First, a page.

Musical instruments go through different process of constructions, whether it is because of the nature of the instrument itself or the particular process of wood instruments like a violin, guitars and more, in which the manufacturer does the work, this involves different types of wood and processes

Violin Builder

Terry Borman, a professional luthier shared his opinion on the business of making violins today by saying:

Makers are finding that, aside from the fact that it’s one of those feel-good things, it comes back to you many-fold,” Borman said. “By the time one idea has been churned around by 15 other makers, who have found 15 other opinions of doing it — maybe some of them are brilliant ideas and some of them are not-so-great, but at least you have the option to pick through them. It’s dramatically altered the landscape. It’s more of a camaraderie (now), as opposed to — it was almost like a sect.


Wood changes everything, from the sound, the weight and the whole way a violin feels. The ideal wood for a violin is Balkan maple for the ribs, the back and the scroll because of its density and light weight, and Spruce for the front part of the violin.

It is known that sometimes other types of wood were used such as cherry wood but only when the best couldn’t be found.

The general consensus amongst people who have studied wood their whole professional careers is that most woods become a little bit less dense, but it’s not a huge difference,” Borman said. When violin makers buy wood from a dealer, they know to test it for its density. “They sell wood that you pick it up and it feels like it’s lead, and you pick up some other pieces and it feels like foam.


There is of course a certain set of tools needed in order to build a violin, these include many woodworking and carving tools like, planes, chisels, gouges, saws, many types of knives , and scrapers. There are also, a few specialized tools are needed such as a thickness caliper, small curved bottom “thumb” planes, purfling groove cutter, peg hole reamer and matching peg shaver, bending iron, clamps of various types, and patterns.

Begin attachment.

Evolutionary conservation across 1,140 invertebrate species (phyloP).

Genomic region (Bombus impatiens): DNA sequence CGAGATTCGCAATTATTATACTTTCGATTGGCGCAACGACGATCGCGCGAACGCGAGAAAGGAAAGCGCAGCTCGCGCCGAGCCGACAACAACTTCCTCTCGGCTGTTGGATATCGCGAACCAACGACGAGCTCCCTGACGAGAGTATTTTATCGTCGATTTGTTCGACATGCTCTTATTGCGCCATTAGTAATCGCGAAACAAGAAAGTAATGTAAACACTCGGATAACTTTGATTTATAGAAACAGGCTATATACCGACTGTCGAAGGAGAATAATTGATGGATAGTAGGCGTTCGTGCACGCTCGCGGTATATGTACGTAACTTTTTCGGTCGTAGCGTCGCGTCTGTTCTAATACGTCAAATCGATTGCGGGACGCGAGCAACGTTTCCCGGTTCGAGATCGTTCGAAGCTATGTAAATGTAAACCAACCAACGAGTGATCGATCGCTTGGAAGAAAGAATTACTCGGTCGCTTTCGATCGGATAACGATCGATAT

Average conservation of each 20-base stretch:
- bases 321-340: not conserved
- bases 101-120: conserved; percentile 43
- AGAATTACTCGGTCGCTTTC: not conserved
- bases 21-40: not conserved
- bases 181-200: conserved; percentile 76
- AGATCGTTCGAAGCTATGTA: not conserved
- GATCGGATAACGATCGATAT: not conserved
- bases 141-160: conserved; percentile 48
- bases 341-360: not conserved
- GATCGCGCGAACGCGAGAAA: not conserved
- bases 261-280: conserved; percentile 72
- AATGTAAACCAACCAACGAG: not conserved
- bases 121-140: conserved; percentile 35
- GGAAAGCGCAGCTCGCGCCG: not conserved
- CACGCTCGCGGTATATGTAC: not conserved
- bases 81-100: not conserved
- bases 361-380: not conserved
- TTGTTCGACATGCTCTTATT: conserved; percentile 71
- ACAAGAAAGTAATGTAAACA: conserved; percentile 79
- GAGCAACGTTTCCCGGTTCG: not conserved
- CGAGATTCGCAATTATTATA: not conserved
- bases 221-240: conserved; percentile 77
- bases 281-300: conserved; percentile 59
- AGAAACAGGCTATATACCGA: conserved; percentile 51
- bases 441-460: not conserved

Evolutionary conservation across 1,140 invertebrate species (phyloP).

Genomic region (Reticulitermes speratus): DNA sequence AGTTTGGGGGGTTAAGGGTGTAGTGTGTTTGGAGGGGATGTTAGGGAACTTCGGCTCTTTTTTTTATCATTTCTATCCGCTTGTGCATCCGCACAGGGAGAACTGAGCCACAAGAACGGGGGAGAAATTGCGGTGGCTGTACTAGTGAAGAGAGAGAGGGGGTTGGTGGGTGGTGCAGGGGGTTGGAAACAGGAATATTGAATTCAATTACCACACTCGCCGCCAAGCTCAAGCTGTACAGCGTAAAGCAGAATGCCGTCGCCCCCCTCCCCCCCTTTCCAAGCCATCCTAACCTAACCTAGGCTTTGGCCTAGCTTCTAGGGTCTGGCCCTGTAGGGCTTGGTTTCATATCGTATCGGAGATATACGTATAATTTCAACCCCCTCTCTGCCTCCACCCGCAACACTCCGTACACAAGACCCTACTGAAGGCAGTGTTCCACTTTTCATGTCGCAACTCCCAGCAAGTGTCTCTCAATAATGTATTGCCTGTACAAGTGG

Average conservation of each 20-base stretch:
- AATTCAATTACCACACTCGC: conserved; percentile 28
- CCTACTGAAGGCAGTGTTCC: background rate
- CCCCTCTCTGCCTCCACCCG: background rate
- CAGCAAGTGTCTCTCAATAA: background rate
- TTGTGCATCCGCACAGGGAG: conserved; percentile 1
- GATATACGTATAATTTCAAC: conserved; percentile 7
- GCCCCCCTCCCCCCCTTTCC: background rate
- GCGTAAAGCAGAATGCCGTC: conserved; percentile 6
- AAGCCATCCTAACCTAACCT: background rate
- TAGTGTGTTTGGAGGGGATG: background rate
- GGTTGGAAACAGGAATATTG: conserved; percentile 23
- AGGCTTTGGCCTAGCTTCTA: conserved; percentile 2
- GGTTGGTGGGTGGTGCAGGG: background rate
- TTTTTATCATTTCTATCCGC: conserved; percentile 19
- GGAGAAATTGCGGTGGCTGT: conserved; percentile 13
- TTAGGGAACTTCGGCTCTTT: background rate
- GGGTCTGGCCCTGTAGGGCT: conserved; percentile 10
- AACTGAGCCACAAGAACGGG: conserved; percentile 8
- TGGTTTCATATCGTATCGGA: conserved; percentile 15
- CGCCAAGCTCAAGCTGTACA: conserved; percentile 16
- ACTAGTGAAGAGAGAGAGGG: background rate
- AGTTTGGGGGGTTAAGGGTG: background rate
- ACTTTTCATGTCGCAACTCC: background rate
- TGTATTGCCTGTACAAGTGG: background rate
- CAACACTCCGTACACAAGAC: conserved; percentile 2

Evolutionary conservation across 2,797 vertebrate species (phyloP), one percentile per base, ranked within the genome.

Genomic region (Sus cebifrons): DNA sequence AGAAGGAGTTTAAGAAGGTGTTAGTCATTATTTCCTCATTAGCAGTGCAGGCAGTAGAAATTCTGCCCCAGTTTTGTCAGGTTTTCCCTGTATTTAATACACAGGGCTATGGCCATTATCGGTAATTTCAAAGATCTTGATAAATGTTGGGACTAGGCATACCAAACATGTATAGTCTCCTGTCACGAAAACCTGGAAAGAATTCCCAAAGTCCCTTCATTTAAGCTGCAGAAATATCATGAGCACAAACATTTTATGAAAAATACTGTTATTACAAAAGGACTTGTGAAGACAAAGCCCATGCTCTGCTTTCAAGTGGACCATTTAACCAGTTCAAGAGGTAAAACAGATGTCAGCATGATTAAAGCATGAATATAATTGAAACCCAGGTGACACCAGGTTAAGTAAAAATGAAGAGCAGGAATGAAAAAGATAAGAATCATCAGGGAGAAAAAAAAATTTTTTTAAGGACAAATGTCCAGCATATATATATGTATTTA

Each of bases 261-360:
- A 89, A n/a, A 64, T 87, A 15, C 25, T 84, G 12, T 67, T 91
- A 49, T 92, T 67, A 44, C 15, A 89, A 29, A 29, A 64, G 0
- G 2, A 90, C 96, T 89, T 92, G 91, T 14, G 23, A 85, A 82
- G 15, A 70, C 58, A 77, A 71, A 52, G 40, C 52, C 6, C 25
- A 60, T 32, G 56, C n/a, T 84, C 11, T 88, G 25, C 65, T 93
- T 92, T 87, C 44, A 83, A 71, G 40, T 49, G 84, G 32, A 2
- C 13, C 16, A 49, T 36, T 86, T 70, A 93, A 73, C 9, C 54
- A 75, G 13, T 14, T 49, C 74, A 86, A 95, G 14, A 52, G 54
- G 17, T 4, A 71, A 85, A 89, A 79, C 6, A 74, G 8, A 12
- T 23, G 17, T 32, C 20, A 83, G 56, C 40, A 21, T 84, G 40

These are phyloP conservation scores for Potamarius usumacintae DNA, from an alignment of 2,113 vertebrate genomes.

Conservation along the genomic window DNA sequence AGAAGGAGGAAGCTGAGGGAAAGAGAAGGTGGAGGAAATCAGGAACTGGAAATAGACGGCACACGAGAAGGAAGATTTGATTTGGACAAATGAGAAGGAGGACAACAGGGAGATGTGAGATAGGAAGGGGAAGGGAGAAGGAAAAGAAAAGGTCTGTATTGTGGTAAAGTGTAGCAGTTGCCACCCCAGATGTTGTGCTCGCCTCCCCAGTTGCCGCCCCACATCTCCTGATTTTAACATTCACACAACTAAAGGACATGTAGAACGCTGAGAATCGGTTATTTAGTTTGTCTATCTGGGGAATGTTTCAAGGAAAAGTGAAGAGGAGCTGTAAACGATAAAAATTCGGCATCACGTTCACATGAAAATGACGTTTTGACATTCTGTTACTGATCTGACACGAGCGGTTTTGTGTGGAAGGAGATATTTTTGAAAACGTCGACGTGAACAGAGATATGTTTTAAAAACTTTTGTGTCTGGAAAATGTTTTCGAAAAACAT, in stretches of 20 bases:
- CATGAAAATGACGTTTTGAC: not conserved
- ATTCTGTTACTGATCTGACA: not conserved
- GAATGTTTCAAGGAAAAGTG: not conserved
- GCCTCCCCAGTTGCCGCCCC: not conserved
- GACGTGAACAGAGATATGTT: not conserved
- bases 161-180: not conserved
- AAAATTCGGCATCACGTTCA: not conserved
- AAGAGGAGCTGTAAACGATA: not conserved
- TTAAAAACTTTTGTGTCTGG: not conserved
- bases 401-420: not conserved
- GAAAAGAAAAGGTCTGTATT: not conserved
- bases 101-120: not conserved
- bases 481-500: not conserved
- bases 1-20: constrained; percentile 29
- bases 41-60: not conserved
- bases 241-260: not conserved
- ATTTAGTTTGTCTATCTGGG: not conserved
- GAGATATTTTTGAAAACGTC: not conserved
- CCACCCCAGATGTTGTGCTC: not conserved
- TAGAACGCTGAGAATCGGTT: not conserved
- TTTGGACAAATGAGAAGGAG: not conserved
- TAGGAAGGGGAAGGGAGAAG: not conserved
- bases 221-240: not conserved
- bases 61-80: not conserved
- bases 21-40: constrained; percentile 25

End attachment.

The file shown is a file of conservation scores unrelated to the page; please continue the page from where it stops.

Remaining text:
Sometimes violin makers even make their own set of tools. This just shows the level of commitment and skill with using, and maintaining sharp edged tools.

Violin Strings

Just like any other instrument with strings, they have to be changed from time to time as rust and use begins to affect the quality of the sound, and it can even break for a few reasons.

The strings is the last part of building a violin of course, but essential for testing if everything else is in order.

Testing Wood Density


Today there are new methods to help with calculating density and information that could help build better instruments while still maintaining the traditional way of making them.

Borman said:

I decided, the easiest way to get a whole bunch of information was to just do a CT scan.

After studying what makes great wood for a violin he found that:

What we found is that makers today can access wood with similar material properties, so basically, let’s just move on to something else

On the other hand it’s interesting how close it came to another way of testing wood density, which is way less high tech than the other method, Borman says:

You slowly lower the wood into a bucket of water (and float the wood). Then you pull it out, and you mark with a pencil the line between the wet and the dry. Then you turn it around and do the same thing, you do the same test twice. Then you average those measurements, divided by the length. Basically, you’re measuring the buoyancy. So if it’s really heavy it’s going to sink farther into the water.

To know more details about how a violin is made, we recommend: https://www.youtube.com/watch?v=L8GuxN5_59c

Terry Borman’s page: https://www.bormanviolins.com/

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